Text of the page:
2012 NBA Playoffs: Why Home-Court Advantage Will Prove Vital for Miami Heat

Joye PruittSenior Analyst IApril 10, 2012

MIAMI, FL - MARCH 29:  LeBron James #6 of the Miami Heat drives to the basket during a game against the Dallas Mavericks  at American Airlines Arena on March 29, 2012 in Miami, Florida. NOTE TO USER: User expressly acknowledges and agrees that, by downloading and/or using this Photograph, User is consenting to the terms and conditions of the Getty Images License Agreement.  (Photo by Mike Ehrmann/Getty Images)
Mike Ehrmann/Getty Images

The Heat are monsters at home. Miami is the best team at home in the league up-to-date, with a record of 24-3 when their opposition steps into the AmericanAirlines Arena.

They just play with much more confidence and who wouldn’t?

With fans as dedicated as theirs, when they are winning at least, the team feeds off of the crowd’s energy even in the development of a great play. You can see the crowd beginning to rise when a lob to LeBron James is still on its way to the basket, but the absence of a finish does not curve enthusiasm for Miami’s star.

The Big Three have brought a Hollywood feel to a town primarily based on appearance, status and glamour. The way in which Miami competes does not impeach the fundamentals of the game, but it adds a pizzazz and sparkle for fans perfect to appreciate it.

The rest of the league does not have to understand, because at home, Miami fans are true to their franchise’s form.

The team’s success is nothing to brush off, but the individual accomplishments of each star when they feel the vibe of their home court is inevitably more important going into the playoffs. There are some men who have disappeared during strands of the season and need to redeem themselves in the postseason.

One man who lies on the floor of Miami’s recent dive into inconsistency is Chris Bosh.

Bosh is a bit of an emotional player. While he should not be put in the category of an easily influenced Pau Gasol or Lamar Odom, as their recent sagas have played out, Bosh has shown disproportion to the consistent success of his Big Three counterparts.

James may not have always been loading the box with triple-doubles or even a plethora of double-doubles. Still there has not been a time when he has put up on four points in such a critical game like the one Miami faced against the Boston Celtics on April Fools' Day.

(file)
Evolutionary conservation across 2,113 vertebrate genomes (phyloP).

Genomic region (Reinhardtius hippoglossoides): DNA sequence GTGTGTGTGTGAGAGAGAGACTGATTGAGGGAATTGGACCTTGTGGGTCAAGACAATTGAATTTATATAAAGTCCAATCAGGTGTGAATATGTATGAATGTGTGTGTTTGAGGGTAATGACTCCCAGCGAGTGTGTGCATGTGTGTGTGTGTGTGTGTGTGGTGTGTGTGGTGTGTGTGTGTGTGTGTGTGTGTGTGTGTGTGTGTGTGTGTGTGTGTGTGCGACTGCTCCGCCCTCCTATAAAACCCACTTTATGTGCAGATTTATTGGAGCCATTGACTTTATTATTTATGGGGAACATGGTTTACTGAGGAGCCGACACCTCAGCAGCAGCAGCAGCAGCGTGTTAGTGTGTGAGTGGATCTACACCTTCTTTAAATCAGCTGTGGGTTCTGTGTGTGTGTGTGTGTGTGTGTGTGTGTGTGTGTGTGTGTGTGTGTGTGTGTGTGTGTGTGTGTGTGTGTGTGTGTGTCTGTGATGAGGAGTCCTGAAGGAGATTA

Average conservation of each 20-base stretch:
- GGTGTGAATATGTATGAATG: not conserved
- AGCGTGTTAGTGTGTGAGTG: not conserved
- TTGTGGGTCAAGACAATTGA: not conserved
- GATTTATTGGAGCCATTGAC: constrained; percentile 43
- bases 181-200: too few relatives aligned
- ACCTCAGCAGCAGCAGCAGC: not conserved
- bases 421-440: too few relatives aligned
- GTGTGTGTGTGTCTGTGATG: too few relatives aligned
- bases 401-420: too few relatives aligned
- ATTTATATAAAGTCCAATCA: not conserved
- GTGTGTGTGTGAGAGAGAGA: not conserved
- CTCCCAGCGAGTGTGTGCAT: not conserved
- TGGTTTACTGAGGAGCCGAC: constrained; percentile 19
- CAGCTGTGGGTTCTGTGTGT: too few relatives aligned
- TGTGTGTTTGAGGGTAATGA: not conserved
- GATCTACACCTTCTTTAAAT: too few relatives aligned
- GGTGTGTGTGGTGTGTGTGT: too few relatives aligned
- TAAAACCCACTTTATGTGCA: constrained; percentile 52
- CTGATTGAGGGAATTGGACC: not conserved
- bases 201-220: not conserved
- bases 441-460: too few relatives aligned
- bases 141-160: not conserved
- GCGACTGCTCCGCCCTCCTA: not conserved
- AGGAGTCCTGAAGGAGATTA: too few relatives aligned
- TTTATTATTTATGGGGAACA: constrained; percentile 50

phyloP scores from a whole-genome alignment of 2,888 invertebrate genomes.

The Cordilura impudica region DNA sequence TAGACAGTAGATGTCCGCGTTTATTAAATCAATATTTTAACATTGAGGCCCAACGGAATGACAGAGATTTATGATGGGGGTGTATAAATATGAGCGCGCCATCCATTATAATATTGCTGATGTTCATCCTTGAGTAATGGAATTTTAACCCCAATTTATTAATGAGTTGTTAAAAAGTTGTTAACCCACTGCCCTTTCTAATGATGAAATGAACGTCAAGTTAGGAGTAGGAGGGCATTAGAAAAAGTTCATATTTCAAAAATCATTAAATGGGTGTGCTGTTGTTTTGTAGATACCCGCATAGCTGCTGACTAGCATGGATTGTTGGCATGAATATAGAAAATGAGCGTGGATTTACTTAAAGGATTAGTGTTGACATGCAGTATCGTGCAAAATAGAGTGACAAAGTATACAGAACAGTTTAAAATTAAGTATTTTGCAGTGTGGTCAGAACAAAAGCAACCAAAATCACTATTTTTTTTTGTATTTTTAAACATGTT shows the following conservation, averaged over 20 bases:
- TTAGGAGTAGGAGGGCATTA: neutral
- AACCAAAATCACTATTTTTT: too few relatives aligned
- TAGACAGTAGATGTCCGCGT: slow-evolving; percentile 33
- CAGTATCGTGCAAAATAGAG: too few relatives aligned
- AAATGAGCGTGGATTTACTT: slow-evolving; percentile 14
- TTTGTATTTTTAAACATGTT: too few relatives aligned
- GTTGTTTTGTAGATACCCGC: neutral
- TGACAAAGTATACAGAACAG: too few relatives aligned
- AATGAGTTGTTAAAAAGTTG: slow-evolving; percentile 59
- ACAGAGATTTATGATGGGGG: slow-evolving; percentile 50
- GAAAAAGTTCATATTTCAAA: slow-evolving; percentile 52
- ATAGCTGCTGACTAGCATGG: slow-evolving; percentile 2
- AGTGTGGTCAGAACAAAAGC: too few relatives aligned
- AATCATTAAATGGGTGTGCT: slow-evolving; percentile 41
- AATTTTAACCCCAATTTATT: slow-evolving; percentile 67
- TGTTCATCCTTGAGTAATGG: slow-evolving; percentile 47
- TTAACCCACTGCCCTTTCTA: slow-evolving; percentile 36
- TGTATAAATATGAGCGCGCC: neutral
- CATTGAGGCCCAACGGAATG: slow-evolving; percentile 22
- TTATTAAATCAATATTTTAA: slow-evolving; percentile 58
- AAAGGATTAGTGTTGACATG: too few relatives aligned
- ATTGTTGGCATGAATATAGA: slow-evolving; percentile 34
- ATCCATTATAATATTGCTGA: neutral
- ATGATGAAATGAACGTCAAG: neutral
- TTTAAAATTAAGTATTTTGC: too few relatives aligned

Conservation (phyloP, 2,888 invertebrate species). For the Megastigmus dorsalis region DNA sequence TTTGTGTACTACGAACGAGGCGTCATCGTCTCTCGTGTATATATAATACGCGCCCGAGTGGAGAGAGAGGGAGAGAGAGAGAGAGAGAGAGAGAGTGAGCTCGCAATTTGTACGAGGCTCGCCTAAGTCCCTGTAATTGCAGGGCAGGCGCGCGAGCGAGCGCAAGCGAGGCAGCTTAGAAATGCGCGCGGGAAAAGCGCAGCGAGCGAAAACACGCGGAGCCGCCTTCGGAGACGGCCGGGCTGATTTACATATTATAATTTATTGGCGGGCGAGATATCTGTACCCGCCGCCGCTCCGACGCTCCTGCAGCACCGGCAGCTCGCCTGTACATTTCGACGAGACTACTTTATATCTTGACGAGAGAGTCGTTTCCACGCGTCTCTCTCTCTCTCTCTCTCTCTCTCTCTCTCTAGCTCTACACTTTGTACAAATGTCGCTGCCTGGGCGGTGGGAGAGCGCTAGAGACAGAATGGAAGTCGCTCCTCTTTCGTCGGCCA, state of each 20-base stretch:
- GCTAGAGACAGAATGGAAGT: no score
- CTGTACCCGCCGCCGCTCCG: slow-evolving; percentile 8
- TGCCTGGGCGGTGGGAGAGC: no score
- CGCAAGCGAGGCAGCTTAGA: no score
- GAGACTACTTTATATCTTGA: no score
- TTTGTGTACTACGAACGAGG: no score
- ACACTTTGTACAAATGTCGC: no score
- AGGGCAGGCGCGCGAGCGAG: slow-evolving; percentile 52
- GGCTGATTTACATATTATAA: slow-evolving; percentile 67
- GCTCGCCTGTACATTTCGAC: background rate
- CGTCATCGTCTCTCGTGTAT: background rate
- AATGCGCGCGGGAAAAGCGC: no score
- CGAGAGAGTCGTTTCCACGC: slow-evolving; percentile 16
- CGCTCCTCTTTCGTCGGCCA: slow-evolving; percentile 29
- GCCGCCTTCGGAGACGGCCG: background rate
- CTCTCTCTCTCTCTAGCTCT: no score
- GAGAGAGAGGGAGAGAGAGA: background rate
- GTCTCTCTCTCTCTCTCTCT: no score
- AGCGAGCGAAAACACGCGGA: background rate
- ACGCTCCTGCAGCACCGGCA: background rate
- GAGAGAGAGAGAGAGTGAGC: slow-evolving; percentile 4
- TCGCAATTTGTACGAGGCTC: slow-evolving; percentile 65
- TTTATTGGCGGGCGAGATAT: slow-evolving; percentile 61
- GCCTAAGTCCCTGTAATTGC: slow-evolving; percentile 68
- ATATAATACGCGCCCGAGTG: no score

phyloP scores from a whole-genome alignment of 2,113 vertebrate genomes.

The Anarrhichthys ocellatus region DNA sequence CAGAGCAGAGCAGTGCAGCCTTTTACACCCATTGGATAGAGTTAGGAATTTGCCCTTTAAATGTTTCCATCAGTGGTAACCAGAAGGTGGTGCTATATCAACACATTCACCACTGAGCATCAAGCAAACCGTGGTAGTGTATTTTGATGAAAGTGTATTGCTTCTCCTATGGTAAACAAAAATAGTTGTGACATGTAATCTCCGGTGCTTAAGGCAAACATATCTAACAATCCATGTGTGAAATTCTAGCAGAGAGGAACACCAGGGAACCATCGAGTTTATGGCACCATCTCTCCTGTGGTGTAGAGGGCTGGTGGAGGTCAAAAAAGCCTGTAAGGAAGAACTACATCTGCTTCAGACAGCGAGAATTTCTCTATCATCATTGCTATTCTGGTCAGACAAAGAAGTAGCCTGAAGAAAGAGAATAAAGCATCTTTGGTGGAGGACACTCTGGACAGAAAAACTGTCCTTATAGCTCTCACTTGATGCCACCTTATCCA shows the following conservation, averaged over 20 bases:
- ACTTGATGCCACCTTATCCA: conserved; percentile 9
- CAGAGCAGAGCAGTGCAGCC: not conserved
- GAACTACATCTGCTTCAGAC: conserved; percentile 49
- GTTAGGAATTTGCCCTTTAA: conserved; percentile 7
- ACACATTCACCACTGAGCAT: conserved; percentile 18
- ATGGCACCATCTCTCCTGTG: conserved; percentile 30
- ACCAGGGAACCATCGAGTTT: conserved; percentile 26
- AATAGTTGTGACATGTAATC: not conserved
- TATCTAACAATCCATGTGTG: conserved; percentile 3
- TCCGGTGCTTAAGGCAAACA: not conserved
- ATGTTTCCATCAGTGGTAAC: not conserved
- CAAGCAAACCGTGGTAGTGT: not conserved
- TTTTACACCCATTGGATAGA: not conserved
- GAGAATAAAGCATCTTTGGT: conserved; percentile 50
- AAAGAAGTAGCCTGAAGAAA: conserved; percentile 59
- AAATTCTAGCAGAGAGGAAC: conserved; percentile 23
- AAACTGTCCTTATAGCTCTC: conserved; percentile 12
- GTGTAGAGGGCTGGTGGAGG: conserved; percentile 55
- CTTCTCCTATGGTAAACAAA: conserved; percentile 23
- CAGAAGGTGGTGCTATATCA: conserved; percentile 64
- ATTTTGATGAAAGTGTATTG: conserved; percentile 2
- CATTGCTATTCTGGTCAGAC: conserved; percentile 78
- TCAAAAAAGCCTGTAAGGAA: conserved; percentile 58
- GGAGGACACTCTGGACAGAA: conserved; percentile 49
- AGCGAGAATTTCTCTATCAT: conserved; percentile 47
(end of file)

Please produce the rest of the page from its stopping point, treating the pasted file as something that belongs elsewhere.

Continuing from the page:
His confidence seems to be an ever-standing worry when it comes to where he fits in with James and Dwyane Wade, which becomes obvious in meetings where things are not going in Miami’s direction collectively.

There are stints where Bosh can take over and he has shown that, but the confidence performing at home would give him in the playoffs is something that head coach Erik Spoelstra can count on. Bosh isn’t exactly what the league would call a road warrior. Yet, neither are the Heat.

Miami’s standing record on the road is barely reminiscent of their home performances which stand at 16-12, only four games over .500. It’s no secret that the playoffs are a much tougher mountain to climb than the regular season.

Of course, lesser talented teams are battling for a playoff berth, but there is a sense of entitlement when everyone’s position is announced that makes it harder for teams that are supposed to win to actually win.

A team like the Philadelphia 76ers who are wild cards in the playoffs always made it more of a chore than simply finishing off breakfast, as James so delicately put it. Miami was supposed to finish of the Sixers in a sweep until Philly pushed the series to five games after a drilled three-pointer from Lou Williams in Game 4 at Philadelphia.

Miami should have finished off the Boston Celtics in four games after a two-game winning streak mounted at home until Boston won their only game of the series at home in Massachusetts. Miami should not have been worked over by the Chicago Bulls in the first game of the series that started at the United Center.  

The Boston Celtics are climbing in the ranks and so are those pesky New York Knicks, which both have ridiculously scary home crowds to face on the road. Miami could run into either one of these teams and a home-court advantage could be the difference between being propelled into the next round or elimination.

The truth of the matter is that the Miami Heat needs the home-court advantage to make things a little easier on their efficiency and efforts in the playoffs. It’s not that the Heat cannot control the court away from the AmericanAirlines Arena, but the advantage would not hurt. That’s why it’s called an advantage.